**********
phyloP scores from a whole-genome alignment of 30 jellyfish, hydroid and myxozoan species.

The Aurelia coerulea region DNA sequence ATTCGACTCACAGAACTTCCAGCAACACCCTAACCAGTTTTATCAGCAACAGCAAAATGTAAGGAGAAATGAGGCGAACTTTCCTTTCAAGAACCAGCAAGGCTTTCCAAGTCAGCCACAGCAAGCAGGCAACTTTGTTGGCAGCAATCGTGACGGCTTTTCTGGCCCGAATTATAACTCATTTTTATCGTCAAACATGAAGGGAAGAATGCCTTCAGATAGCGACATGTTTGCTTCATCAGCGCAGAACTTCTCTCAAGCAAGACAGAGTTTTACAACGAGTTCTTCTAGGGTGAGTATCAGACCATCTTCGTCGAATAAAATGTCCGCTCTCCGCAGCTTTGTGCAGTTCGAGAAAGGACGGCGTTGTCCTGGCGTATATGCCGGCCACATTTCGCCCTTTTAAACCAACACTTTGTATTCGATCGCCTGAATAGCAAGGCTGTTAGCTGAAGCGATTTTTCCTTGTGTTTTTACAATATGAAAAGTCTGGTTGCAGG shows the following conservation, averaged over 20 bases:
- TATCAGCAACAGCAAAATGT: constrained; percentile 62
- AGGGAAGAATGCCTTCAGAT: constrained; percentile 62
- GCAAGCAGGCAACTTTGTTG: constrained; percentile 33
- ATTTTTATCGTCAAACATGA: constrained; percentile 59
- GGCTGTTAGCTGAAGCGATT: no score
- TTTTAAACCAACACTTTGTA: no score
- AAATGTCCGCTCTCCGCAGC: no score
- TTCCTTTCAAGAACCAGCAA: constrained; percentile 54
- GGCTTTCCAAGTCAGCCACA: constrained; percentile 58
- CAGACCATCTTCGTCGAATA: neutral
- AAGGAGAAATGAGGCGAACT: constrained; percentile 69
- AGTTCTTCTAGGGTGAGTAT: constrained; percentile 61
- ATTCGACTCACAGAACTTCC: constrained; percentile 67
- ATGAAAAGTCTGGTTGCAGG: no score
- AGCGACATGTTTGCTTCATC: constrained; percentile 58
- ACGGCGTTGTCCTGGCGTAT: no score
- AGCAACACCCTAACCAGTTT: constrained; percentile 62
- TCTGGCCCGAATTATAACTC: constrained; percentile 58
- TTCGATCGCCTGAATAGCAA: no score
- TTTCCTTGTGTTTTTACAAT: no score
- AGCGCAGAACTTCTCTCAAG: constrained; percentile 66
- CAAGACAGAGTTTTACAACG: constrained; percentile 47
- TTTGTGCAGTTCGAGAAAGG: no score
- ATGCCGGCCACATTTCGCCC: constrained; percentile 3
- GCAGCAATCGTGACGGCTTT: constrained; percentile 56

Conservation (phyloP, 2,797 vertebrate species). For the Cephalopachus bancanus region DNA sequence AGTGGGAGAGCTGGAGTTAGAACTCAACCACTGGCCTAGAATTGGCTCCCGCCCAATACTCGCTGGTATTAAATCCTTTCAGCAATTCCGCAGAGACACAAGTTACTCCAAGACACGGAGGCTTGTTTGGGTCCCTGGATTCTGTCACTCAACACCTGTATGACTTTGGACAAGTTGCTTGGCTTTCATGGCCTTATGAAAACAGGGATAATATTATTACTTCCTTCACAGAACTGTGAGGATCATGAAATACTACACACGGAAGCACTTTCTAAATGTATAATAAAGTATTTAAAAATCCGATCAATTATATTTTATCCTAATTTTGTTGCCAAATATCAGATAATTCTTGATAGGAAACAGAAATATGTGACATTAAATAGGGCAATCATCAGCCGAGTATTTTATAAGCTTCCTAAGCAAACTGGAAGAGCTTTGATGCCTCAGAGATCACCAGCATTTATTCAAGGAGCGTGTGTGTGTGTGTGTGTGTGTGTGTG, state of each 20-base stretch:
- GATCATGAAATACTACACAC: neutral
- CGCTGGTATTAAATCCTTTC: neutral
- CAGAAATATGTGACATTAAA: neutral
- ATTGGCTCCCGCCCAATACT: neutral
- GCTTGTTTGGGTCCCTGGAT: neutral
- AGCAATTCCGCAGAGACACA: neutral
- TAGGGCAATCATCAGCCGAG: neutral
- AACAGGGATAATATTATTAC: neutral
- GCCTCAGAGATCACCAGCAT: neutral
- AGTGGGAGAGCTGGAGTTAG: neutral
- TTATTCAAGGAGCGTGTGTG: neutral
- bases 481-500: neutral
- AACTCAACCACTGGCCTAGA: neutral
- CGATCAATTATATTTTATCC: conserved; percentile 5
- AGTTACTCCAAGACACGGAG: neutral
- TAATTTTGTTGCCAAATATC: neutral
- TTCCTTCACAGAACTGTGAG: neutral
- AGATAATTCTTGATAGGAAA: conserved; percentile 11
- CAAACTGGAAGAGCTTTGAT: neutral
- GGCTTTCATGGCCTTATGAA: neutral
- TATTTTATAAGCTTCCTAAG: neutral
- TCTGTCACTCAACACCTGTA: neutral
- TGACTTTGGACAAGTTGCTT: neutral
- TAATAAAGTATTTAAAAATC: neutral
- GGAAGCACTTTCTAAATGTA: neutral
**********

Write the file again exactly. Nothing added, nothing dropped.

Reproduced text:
phyloP scores from a whole-genome alignment of 30 jellyfish, hydroid and myxozoan species.

The Aurelia coerulea region DNA sequence ATTCGACTCACAGAACTTCCAGCAACACCCTAACCAGTTTTATCAGCAACAGCAAAATGTAAGGAGAAATGAGGCGAACTTTCCTTTCAAGAACCAGCAAGGCTTTCCAAGTCAGCCACAGCAAGCAGGCAACTTTGTTGGCAGCAATCGTGACGGCTTTTCTGGCCCGAATTATAACTCATTTTTATCGTCAAACATGAAGGGAAGAATGCCTTCAGATAGCGACATGTTTGCTTCATCAGCGCAGAACTTCTCTCAAGCAAGACAGAGTTTTACAACGAGTTCTTCTAGGGTGAGTATCAGACCATCTTCGTCGAATAAAATGTCCGCTCTCCGCAGCTTTGTGCAGTTCGAGAAAGGACGGCGTTGTCCTGGCGTATATGCCGGCCACATTTCGCCCTTTTAAACCAACACTTTGTATTCGATCGCCTGAATAGCAAGGCTGTTAGCTGAAGCGATTTTTCCTTGTGTTTTTACAATATGAAAAGTCTGGTTGCAGG shows the following conservation, averaged over 20 bases:
- TATCAGCAACAGCAAAATGT: constrained; percentile 62
- AGGGAAGAATGCCTTCAGAT: constrained; percentile 62
- GCAAGCAGGCAACTTTGTTG: constrained; percentile 33
- ATTTTTATCGTCAAACATGA: constrained; percentile 59
- GGCTGTTAGCTGAAGCGATT: no score
- TTTTAAACCAACACTTTGTA: no score
- AAATGTCCGCTCTCCGCAGC: no score
- TTCCTTTCAAGAACCAGCAA: constrained; percentile 54
- GGCTTTCCAAGTCAGCCACA: constrained; percentile 58
- CAGACCATCTTCGTCGAATA: neutral
- AAGGAGAAATGAGGCGAACT: constrained; percentile 69
- AGTTCTTCTAGGGTGAGTAT: constrained; percentile 61
- ATTCGACTCACAGAACTTCC: constrained; percentile 67
- ATGAAAAGTCTGGTTGCAGG: no score
- AGCGACATGTTTGCTTCATC: constrained; percentile 58
- ACGGCGTTGTCCTGGCGTAT: no score
- AGCAACACCCTAACCAGTTT: constrained; percentile 62
- TCTGGCCCGAATTATAACTC: constrained; percentile 58
- TTCGATCGCCTGAATAGCAA: no score
- TTTCCTTGTGTTTTTACAAT: no score
- AGCGCAGAACTTCTCTCAAG: constrained; percentile 66
- CAAGACAGAGTTTTACAACG: constrained; percentile 47
- TTTGTGCAGTTCGAGAAAGG: no score
- ATGCCGGCCACATTTCGCCC: constrained; percentile 3
- GCAGCAATCGTGACGGCTTT: constrained; percentile 56

Conservation (phyloP, 2,797 vertebrate species). For the Cephalopachus bancanus region DNA sequence AGTGGGAGAGCTGGAGTTAGAACTCAACCACTGGCCTAGAATTGGCTCCCGCCCAATACTCGCTGGTATTAAATCCTTTCAGCAATTCCGCAGAGACACAAGTTACTCCAAGACACGGAGGCTTGTTTGGGTCCCTGGATTCTGTCACTCAACACCTGTATGACTTTGGACAAGTTGCTTGGCTTTCATGGCCTTATGAAAACAGGGATAATATTATTACTTCCTTCACAGAACTGTGAGGATCATGAAATACTACACACGGAAGCACTTTCTAAATGTATAATAAAGTATTTAAAAATCCGATCAATTATATTTTATCCTAATTTTGTTGCCAAATATCAGATAATTCTTGATAGGAAACAGAAATATGTGACATTAAATAGGGCAATCATCAGCCGAGTATTTTATAAGCTTCCTAAGCAAACTGGAAGAGCTTTGATGCCTCAGAGATCACCAGCATTTATTCAAGGAGCGTGTGTGTGTGTGTGTGTGTGTGTGTG, state of each 20-base stretch:
- GATCATGAAATACTACACAC: neutral
- CGCTGGTATTAAATCCTTTC: neutral
- CAGAAATATGTGACATTAAA: neutral
- ATTGGCTCCCGCCCAATACT: neutral
- GCTTGTTTGGGTCCCTGGAT: neutral
- AGCAATTCCGCAGAGACACA: neutral
- TAGGGCAATCATCAGCCGAG: neutral
- AACAGGGATAATATTATTAC: neutral
- GCCTCAGAGATCACCAGCAT: neutral
- AGTGGGAGAGCTGGAGTTAG: neutral
- TTATTCAAGGAGCGTGTGTG: neutral
- bases 481-500: neutral
- AACTCAACCACTGGCCTAGA: neutral
- CGATCAATTATATTTTATCC: conserved; percentile 5
- AGTTACTCCAAGACACGGAG: neutral
- TAATTTTGTTGCCAAATATC: neutral
- TTCCTTCACAGAACTGTGAG: neutral
- AGATAATTCTTGATAGGAAA: conserved; percentile 11
- CAAACTGGAAGAGCTTTGAT: neutral
- GGCTTTCATGGCCTTATGAA: neutral
- TATTTTATAAGCTTCCTAAG: neutral
- TCTGTCACTCAACACCTGTA: neutral
- TGACTTTGGACAAGTTGCTT: neutral
- TAATAAAGTATTTAAAAATC: neutral
- GGAAGCACTTTCTAAATGTA: neutral